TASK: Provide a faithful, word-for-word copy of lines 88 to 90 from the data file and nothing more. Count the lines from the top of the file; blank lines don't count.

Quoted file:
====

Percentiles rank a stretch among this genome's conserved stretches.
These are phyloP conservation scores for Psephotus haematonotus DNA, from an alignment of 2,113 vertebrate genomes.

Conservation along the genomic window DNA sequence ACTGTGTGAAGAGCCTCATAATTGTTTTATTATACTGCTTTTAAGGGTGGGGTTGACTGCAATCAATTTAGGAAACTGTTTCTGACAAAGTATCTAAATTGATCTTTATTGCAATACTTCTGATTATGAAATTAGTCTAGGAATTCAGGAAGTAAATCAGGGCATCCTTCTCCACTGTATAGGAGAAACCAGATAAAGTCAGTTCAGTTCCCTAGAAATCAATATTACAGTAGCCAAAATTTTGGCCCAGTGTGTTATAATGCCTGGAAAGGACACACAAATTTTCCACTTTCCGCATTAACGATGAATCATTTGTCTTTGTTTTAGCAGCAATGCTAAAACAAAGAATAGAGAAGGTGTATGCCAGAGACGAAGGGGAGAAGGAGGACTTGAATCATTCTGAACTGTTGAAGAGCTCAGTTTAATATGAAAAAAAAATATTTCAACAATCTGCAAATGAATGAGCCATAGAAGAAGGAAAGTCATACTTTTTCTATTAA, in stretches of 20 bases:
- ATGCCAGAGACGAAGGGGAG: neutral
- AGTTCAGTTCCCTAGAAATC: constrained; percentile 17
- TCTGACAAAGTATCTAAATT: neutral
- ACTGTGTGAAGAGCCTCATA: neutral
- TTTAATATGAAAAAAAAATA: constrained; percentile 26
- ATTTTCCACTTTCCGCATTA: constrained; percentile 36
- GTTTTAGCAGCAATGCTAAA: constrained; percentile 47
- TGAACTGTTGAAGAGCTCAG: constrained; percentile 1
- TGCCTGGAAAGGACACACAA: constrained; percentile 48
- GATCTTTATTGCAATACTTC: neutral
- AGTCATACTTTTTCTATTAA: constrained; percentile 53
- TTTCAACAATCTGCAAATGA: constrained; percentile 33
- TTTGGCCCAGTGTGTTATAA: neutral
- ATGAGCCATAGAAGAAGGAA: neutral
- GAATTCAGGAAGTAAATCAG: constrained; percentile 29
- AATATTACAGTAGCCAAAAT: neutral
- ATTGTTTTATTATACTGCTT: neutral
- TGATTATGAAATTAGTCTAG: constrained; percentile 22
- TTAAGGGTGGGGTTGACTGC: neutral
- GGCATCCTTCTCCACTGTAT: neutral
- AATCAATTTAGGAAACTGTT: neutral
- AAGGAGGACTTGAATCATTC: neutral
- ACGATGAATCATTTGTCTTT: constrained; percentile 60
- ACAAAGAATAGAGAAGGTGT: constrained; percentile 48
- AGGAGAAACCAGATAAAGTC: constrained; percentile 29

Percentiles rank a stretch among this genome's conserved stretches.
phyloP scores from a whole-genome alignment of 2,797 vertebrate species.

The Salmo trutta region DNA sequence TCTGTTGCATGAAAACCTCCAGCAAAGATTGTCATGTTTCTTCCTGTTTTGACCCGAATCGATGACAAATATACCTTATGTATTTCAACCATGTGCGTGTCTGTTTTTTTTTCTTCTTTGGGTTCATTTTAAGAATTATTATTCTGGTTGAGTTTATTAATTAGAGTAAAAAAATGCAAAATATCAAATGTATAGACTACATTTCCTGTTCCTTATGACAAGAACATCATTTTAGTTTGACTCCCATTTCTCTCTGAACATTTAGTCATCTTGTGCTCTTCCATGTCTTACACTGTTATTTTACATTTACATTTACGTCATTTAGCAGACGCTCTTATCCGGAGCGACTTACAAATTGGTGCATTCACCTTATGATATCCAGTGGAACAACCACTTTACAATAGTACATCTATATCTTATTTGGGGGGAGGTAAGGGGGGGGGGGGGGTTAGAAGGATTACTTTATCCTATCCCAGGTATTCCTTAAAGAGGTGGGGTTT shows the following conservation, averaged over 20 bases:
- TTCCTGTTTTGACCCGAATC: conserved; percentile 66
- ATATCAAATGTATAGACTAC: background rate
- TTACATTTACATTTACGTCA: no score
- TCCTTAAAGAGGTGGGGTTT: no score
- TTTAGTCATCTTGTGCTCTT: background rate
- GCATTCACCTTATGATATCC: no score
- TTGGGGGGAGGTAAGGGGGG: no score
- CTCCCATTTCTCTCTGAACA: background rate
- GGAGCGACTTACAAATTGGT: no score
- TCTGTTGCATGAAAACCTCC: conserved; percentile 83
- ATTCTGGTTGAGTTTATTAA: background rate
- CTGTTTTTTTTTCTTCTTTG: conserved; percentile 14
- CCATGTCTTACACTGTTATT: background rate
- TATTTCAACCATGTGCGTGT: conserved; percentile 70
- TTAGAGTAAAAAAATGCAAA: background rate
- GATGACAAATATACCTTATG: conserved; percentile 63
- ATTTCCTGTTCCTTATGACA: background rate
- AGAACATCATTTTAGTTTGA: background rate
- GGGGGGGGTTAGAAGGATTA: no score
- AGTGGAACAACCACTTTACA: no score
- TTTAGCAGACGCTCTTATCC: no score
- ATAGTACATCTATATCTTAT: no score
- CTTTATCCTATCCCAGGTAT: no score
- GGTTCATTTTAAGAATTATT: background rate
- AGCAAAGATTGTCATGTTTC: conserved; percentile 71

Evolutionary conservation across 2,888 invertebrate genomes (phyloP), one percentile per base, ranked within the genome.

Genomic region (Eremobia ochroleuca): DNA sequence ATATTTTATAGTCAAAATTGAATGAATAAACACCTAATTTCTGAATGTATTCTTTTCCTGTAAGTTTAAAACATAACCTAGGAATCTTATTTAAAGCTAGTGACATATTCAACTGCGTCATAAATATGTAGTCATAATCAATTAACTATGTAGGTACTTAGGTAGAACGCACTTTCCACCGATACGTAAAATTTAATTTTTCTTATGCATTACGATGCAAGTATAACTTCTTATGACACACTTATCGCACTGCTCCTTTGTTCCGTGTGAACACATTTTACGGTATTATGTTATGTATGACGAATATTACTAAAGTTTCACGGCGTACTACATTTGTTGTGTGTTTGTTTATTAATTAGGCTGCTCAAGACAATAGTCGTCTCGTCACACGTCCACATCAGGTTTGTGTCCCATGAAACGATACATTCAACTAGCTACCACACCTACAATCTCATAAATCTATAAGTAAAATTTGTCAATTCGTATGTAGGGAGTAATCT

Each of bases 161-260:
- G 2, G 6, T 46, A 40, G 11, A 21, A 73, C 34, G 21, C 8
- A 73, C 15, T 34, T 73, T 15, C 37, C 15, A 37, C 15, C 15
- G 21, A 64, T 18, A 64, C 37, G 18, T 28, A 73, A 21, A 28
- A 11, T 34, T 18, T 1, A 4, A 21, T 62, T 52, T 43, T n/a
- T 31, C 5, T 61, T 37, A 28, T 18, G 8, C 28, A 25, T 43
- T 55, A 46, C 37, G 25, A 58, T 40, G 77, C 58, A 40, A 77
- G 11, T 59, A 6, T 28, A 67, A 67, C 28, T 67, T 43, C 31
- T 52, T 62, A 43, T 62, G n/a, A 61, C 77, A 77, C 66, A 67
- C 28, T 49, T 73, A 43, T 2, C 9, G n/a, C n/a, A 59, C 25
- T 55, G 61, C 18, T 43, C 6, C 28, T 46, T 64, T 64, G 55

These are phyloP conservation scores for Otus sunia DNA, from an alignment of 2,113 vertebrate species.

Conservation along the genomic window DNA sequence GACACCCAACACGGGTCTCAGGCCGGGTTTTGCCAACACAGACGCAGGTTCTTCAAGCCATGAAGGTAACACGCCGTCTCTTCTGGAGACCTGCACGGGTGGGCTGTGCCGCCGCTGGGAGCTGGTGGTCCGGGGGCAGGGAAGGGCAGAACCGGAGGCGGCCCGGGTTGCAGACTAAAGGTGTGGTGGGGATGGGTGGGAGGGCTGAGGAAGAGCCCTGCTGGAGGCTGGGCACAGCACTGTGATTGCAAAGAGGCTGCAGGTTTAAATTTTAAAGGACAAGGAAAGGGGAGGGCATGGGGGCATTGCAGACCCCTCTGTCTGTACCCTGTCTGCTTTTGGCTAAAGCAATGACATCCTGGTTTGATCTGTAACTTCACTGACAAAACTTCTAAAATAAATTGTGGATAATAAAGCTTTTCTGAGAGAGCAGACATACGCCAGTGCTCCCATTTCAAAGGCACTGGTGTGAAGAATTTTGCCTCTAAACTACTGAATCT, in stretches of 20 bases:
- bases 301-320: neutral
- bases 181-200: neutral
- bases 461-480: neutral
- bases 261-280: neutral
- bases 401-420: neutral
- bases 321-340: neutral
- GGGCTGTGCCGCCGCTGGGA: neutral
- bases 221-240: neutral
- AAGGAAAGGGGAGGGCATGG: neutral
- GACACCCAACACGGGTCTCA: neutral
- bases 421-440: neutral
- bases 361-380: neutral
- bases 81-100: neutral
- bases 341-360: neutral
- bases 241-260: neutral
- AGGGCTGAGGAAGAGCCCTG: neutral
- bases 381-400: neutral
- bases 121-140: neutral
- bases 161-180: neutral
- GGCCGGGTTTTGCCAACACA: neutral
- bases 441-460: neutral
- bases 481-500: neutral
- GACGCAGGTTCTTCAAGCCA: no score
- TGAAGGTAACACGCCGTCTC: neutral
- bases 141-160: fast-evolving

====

- bases 381-400: neutral
- bases 121-140: neutral
- bases 161-180: neutral